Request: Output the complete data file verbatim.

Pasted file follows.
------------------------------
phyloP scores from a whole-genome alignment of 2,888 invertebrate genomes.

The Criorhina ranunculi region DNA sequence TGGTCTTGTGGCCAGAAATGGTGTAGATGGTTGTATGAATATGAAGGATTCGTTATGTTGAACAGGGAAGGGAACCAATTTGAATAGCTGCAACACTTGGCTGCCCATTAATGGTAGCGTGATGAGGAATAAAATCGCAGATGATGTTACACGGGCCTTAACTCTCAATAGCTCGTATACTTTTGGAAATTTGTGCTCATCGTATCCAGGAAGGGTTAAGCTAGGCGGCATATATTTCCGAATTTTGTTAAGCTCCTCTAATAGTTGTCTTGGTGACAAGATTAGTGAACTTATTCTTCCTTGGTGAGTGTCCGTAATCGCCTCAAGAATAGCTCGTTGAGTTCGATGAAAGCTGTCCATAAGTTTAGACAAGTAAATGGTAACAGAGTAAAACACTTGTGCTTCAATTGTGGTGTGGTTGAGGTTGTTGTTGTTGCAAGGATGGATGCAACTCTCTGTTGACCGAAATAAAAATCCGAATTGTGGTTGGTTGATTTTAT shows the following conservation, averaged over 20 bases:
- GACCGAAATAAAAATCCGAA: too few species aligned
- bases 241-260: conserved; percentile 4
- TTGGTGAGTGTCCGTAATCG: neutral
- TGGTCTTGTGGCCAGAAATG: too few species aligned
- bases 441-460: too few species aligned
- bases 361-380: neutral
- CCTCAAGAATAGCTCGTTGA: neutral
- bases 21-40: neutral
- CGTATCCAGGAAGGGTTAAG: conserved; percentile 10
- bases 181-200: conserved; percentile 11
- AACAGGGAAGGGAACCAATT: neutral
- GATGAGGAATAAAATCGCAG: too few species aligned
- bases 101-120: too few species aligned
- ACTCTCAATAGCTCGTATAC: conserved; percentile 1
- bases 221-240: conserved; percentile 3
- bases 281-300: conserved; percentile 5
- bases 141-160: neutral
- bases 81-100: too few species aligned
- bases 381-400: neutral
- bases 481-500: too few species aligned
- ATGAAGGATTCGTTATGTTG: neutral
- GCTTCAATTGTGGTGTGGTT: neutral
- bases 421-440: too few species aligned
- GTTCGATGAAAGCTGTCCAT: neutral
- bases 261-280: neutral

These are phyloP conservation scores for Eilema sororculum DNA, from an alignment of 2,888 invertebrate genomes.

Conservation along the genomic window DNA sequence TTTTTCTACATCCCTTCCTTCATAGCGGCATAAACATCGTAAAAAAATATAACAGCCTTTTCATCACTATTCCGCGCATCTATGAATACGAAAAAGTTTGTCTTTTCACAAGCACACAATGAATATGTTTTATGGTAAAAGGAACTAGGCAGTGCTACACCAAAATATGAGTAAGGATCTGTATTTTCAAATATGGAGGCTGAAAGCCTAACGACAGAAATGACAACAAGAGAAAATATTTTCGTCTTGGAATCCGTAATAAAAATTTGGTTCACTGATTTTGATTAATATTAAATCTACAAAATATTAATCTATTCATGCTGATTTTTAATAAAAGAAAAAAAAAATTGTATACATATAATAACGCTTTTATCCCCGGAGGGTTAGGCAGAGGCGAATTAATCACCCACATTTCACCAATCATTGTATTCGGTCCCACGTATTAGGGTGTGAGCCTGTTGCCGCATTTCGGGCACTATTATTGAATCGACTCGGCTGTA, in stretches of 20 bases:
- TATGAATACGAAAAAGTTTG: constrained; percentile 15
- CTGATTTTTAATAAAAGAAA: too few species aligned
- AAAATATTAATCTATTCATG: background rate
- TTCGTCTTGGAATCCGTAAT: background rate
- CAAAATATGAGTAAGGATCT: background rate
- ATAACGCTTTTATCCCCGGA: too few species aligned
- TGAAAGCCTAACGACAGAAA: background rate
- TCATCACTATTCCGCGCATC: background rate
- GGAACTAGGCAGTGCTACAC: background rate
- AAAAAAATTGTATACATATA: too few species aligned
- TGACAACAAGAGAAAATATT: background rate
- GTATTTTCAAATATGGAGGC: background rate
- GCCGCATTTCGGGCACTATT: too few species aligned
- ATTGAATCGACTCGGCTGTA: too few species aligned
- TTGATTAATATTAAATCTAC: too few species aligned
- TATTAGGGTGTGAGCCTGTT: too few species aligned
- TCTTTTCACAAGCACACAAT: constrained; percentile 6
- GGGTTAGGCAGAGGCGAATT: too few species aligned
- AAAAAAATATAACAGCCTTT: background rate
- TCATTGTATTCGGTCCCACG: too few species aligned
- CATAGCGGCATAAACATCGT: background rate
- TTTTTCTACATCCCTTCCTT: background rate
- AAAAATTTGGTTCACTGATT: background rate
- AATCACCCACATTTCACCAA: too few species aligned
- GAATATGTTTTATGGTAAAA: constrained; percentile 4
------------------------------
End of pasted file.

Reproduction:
phyloP scores from a whole-genome alignment of 2,888 invertebrate genomes.

The Criorhina ranunculi region DNA sequence TGGTCTTGTGGCCAGAAATGGTGTAGATGGTTGTATGAATATGAAGGATTCGTTATGTTGAACAGGGAAGGGAACCAATTTGAATAGCTGCAACACTTGGCTGCCCATTAATGGTAGCGTGATGAGGAATAAAATCGCAGATGATGTTACACGGGCCTTAACTCTCAATAGCTCGTATACTTTTGGAAATTTGTGCTCATCGTATCCAGGAAGGGTTAAGCTAGGCGGCATATATTTCCGAATTTTGTTAAGCTCCTCTAATAGTTGTCTTGGTGACAAGATTAGTGAACTTATTCTTCCTTGGTGAGTGTCCGTAATCGCCTCAAGAATAGCTCGTTGAGTTCGATGAAAGCTGTCCATAAGTTTAGACAAGTAAATGGTAACAGAGTAAAACACTTGTGCTTCAATTGTGGTGTGGTTGAGGTTGTTGTTGTTGCAAGGATGGATGCAACTCTCTGTTGACCGAAATAAAAATCCGAATTGTGGTTGGTTGATTTTAT shows the following conservation, averaged over 20 bases:
- GACCGAAATAAAAATCCGAA: too few species aligned
- bases 241-260: conserved; percentile 4
- TTGGTGAGTGTCCGTAATCG: neutral
- TGGTCTTGTGGCCAGAAATG: too few species aligned
- bases 441-460: too few species aligned
- bases 361-380: neutral
- CCTCAAGAATAGCTCGTTGA: neutral
- bases 21-40: neutral
- CGTATCCAGGAAGGGTTAAG: conserved; percentile 10
- bases 181-200: conserved; percentile 11
- AACAGGGAAGGGAACCAATT: neutral
- GATGAGGAATAAAATCGCAG: too few species aligned
- bases 101-120: too few species aligned
- ACTCTCAATAGCTCGTATAC: conserved; percentile 1
- bases 221-240: conserved; percentile 3
- bases 281-300: conserved; percentile 5
- bases 141-160: neutral
- bases 81-100: too few species aligned
- bases 381-400: neutral
- bases 481-500: too few species aligned
- ATGAAGGATTCGTTATGTTG: neutral
- GCTTCAATTGTGGTGTGGTT: neutral
- bases 421-440: too few species aligned
- GTTCGATGAAAGCTGTCCAT: neutral
- bases 261-280: neutral

These are phyloP conservation scores for Eilema sororculum DNA, from an alignment of 2,888 invertebrate genomes.

Conservation along the genomic window DNA sequence TTTTTCTACATCCCTTCCTTCATAGCGGCATAAACATCGTAAAAAAATATAACAGCCTTTTCATCACTATTCCGCGCATCTATGAATACGAAAAAGTTTGTCTTTTCACAAGCACACAATGAATATGTTTTATGGTAAAAGGAACTAGGCAGTGCTACACCAAAATATGAGTAAGGATCTGTATTTTCAAATATGGAGGCTGAAAGCCTAACGACAGAAATGACAACAAGAGAAAATATTTTCGTCTTGGAATCCGTAATAAAAATTTGGTTCACTGATTTTGATTAATATTAAATCTACAAAATATTAATCTATTCATGCTGATTTTTAATAAAAGAAAAAAAAAATTGTATACATATAATAACGCTTTTATCCCCGGAGGGTTAGGCAGAGGCGAATTAATCACCCACATTTCACCAATCATTGTATTCGGTCCCACGTATTAGGGTGTGAGCCTGTTGCCGCATTTCGGGCACTATTATTGAATCGACTCGGCTGTA, in stretches of 20 bases:
- TATGAATACGAAAAAGTTTG: constrained; percentile 15
- CTGATTTTTAATAAAAGAAA: too few species aligned
- AAAATATTAATCTATTCATG: background rate
- TTCGTCTTGGAATCCGTAAT: background rate
- CAAAATATGAGTAAGGATCT: background rate
- ATAACGCTTTTATCCCCGGA: too few species aligned
- TGAAAGCCTAACGACAGAAA: background rate
- TCATCACTATTCCGCGCATC: background rate
- GGAACTAGGCAGTGCTACAC: background rate
- AAAAAAATTGTATACATATA: too few species aligned
- TGACAACAAGAGAAAATATT: background rate
- GTATTTTCAAATATGGAGGC: background rate
- GCCGCATTTCGGGCACTATT: too few species aligned
- ATTGAATCGACTCGGCTGTA: too few species aligned
- TTGATTAATATTAAATCTAC: too few species aligned
- TATTAGGGTGTGAGCCTGTT: too few species aligned
- TCTTTTCACAAGCACACAAT: constrained; percentile 6
- GGGTTAGGCAGAGGCGAATT: too few species aligned
- AAAAAAATATAACAGCCTTT: background rate
- TCATTGTATTCGGTCCCACG: too few species aligned
- CATAGCGGCATAAACATCGT: background rate
- TTTTTCTACATCCCTTCCTT: background rate
- AAAAATTTGGTTCACTGATT: background rate
- AATCACCCACATTTCACCAA: too few species aligned
- GAATATGTTTTATGGTAAAA: constrained; percentile 4